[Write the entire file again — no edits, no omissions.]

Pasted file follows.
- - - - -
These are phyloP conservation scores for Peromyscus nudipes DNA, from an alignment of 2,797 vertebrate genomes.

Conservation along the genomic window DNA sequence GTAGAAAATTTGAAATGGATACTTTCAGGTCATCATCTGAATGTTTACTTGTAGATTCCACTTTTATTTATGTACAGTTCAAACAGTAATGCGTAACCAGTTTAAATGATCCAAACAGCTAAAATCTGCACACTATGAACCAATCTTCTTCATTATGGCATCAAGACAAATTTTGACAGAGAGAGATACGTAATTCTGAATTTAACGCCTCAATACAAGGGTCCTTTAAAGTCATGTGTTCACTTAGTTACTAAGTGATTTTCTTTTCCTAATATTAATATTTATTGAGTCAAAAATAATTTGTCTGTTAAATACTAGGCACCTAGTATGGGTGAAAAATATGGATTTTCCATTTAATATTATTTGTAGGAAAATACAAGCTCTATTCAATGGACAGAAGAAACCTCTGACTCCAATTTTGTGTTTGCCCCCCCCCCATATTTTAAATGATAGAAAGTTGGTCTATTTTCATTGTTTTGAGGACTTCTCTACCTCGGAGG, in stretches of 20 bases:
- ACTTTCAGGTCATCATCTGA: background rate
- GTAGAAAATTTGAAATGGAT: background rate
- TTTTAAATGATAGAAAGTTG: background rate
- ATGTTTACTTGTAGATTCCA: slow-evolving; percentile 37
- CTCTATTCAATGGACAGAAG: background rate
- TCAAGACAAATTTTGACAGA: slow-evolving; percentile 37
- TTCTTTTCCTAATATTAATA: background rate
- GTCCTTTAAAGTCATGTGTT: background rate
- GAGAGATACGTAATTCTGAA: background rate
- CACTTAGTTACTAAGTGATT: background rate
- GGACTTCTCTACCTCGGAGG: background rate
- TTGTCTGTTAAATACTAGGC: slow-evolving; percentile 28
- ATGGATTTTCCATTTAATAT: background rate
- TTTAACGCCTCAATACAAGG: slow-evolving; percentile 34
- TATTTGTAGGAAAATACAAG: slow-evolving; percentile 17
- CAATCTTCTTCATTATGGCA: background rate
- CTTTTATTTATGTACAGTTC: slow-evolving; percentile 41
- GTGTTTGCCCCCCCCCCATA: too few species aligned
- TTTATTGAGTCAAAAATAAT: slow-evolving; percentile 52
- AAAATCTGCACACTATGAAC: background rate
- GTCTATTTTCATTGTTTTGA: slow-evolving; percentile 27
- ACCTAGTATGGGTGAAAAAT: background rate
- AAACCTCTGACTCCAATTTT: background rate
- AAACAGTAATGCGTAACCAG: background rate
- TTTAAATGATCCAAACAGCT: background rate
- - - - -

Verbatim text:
These are phyloP conservation scores for Peromyscus nudipes DNA, from an alignment of 2,797 vertebrate genomes.

Conservation along the genomic window DNA sequence GTAGAAAATTTGAAATGGATACTTTCAGGTCATCATCTGAATGTTTACTTGTAGATTCCACTTTTATTTATGTACAGTTCAAACAGTAATGCGTAACCAGTTTAAATGATCCAAACAGCTAAAATCTGCACACTATGAACCAATCTTCTTCATTATGGCATCAAGACAAATTTTGACAGAGAGAGATACGTAATTCTGAATTTAACGCCTCAATACAAGGGTCCTTTAAAGTCATGTGTTCACTTAGTTACTAAGTGATTTTCTTTTCCTAATATTAATATTTATTGAGTCAAAAATAATTTGTCTGTTAAATACTAGGCACCTAGTATGGGTGAAAAATATGGATTTTCCATTTAATATTATTTGTAGGAAAATACAAGCTCTATTCAATGGACAGAAGAAACCTCTGACTCCAATTTTGTGTTTGCCCCCCCCCCATATTTTAAATGATAGAAAGTTGGTCTATTTTCATTGTTTTGAGGACTTCTCTACCTCGGAGG, in stretches of 20 bases:
- ACTTTCAGGTCATCATCTGA: background rate
- GTAGAAAATTTGAAATGGAT: background rate
- TTTTAAATGATAGAAAGTTG: background rate
- ATGTTTACTTGTAGATTCCA: slow-evolving; percentile 37
- CTCTATTCAATGGACAGAAG: background rate
- TCAAGACAAATTTTGACAGA: slow-evolving; percentile 37
- TTCTTTTCCTAATATTAATA: background rate
- GTCCTTTAAAGTCATGTGTT: background rate
- GAGAGATACGTAATTCTGAA: background rate
- CACTTAGTTACTAAGTGATT: background rate
- GGACTTCTCTACCTCGGAGG: background rate
- TTGTCTGTTAAATACTAGGC: slow-evolving; percentile 28
- ATGGATTTTCCATTTAATAT: background rate
- TTTAACGCCTCAATACAAGG: slow-evolving; percentile 34
- TATTTGTAGGAAAATACAAG: slow-evolving; percentile 17
- CAATCTTCTTCATTATGGCA: background rate
- CTTTTATTTATGTACAGTTC: slow-evolving; percentile 41
- GTGTTTGCCCCCCCCCCATA: too few species aligned
- TTTATTGAGTCAAAAATAAT: slow-evolving; percentile 52
- AAAATCTGCACACTATGAAC: background rate
- GTCTATTTTCATTGTTTTGA: slow-evolving; percentile 27
- ACCTAGTATGGGTGAAAAAT: background rate
- AAACCTCTGACTCCAATTTT: background rate
- AAACAGTAATGCGTAACCAG: background rate
- TTTAAATGATCCAAACAGCT: background rate